Like many Texans this summer, Morgan Page and Dustin Rice spent a recent morning packing up the car to head to a family beach vacation. But before they reached Rockport, they first planned to stop in La Grange, where they would roam and scout for photos and stories that spoke to them. Such detours are common for the couple, who spent almost three years traveling more than 10,000 miles across the state to photograph and explore the history of abandoned small communities, focusing mostly on pioneer towns. The result of this ambitious project is the hauntingly captivating “Bones of Texas,” a traveling exhibit of photos taken by the couple as well as short stories written by Rice—some of them true, some simply inspired by the images.

The exhibit, which started its run in Wichita Falls this spring, is on display through the end of August at the River Valley Pioneer Museum, in Canadian. It moves next to Vernon, where it will run from September 7 through October 23 at the Red River Valley Museum. Supporting small, local institutions was important to the couple. “When we’re driving around all these towns, we look for more regional museums,” says Page. “When we saw the River Valley Pioneer Museum—it’s such a great building in and of itself, let alone what’s inside—it inspired us even more to reach out to regional museums that serve the towns we actually go to and photograph.”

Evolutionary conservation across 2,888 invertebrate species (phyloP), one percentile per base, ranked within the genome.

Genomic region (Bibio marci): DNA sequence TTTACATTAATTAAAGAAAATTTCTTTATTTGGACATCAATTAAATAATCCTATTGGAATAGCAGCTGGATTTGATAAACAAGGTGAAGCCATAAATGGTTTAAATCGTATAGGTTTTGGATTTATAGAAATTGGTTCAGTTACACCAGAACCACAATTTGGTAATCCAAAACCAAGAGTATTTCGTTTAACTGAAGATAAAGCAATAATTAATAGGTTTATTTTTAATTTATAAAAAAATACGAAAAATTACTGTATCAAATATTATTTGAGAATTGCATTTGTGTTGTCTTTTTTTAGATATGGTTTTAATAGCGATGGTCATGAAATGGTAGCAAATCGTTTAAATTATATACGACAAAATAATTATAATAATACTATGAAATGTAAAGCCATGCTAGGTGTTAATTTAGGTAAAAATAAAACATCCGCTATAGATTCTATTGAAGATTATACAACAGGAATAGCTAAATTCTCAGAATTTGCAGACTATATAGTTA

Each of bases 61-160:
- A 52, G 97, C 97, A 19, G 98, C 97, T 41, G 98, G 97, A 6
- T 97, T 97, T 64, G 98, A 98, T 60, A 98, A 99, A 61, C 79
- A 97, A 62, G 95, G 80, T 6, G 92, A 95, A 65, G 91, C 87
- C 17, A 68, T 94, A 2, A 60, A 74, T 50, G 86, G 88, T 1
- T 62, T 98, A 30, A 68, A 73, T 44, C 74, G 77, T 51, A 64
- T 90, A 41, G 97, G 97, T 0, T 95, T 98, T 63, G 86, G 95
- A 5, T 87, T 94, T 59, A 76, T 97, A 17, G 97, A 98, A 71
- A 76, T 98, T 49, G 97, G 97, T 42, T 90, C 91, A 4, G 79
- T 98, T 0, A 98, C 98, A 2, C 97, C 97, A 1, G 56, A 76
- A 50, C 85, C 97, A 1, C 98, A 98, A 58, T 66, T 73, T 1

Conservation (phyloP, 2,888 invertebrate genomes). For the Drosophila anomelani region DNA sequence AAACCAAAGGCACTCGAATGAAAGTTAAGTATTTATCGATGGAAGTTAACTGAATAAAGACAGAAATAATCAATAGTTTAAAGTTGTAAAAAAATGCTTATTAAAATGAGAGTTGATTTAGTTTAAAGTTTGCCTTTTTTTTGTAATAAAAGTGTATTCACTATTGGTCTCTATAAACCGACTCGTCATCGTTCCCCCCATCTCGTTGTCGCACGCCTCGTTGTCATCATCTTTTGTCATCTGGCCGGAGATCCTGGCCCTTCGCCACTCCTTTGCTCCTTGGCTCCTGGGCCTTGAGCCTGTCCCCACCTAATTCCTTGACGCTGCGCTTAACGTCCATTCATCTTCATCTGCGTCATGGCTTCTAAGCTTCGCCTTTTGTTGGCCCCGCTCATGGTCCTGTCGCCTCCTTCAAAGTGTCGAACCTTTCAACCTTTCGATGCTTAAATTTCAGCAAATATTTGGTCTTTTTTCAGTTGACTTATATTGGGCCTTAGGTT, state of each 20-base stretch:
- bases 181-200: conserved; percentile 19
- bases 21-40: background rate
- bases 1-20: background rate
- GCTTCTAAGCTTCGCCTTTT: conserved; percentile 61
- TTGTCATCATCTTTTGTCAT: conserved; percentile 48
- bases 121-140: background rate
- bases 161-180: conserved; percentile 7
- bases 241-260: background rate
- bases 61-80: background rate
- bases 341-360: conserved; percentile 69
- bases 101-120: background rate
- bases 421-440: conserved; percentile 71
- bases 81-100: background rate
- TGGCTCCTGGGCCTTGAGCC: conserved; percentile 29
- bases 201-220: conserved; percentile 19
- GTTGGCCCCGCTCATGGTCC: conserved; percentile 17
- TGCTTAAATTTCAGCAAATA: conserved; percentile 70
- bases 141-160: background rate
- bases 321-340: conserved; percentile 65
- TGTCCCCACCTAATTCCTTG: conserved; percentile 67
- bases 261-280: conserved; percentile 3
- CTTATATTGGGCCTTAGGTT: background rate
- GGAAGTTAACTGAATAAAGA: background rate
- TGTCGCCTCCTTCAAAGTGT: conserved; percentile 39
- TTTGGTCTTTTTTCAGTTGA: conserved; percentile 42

Page is an associate professor of graphic design at Midwestern State University, in Wichita Falls, while Rice, who earned a B.A. in English at Texas State, in San Marcos, and is a hobby photographer and artist, is an inventory manager at a railcar repair facility. The pair, who got engaged while working on the project, were heavily inspired by President Franklin D. Roosevelt’s Farm Security Administration photographers, including Dorothea Lange, Edward Weston, and Russell Lee, who moved to Austin in 1947 and remained there until his death in 1986. “I think the FSA photographers are really important to our project because they were asked to document the effects of poverty on rural communities,” says Page. “I often find that the abandoned towns that we visit and photograph were in their last days during the Great Depression. I like to think we’re picking up where they left off.” Adds Rice, “I love walking up on something that’s experiencing the end of its life cycle but is brand new to us. I dig back and find the history of it and the real stories as much as I can.” Here, the couple explain the stories behind some of their favorite shots from “Bones of Texas,” which they hope to turn into a book.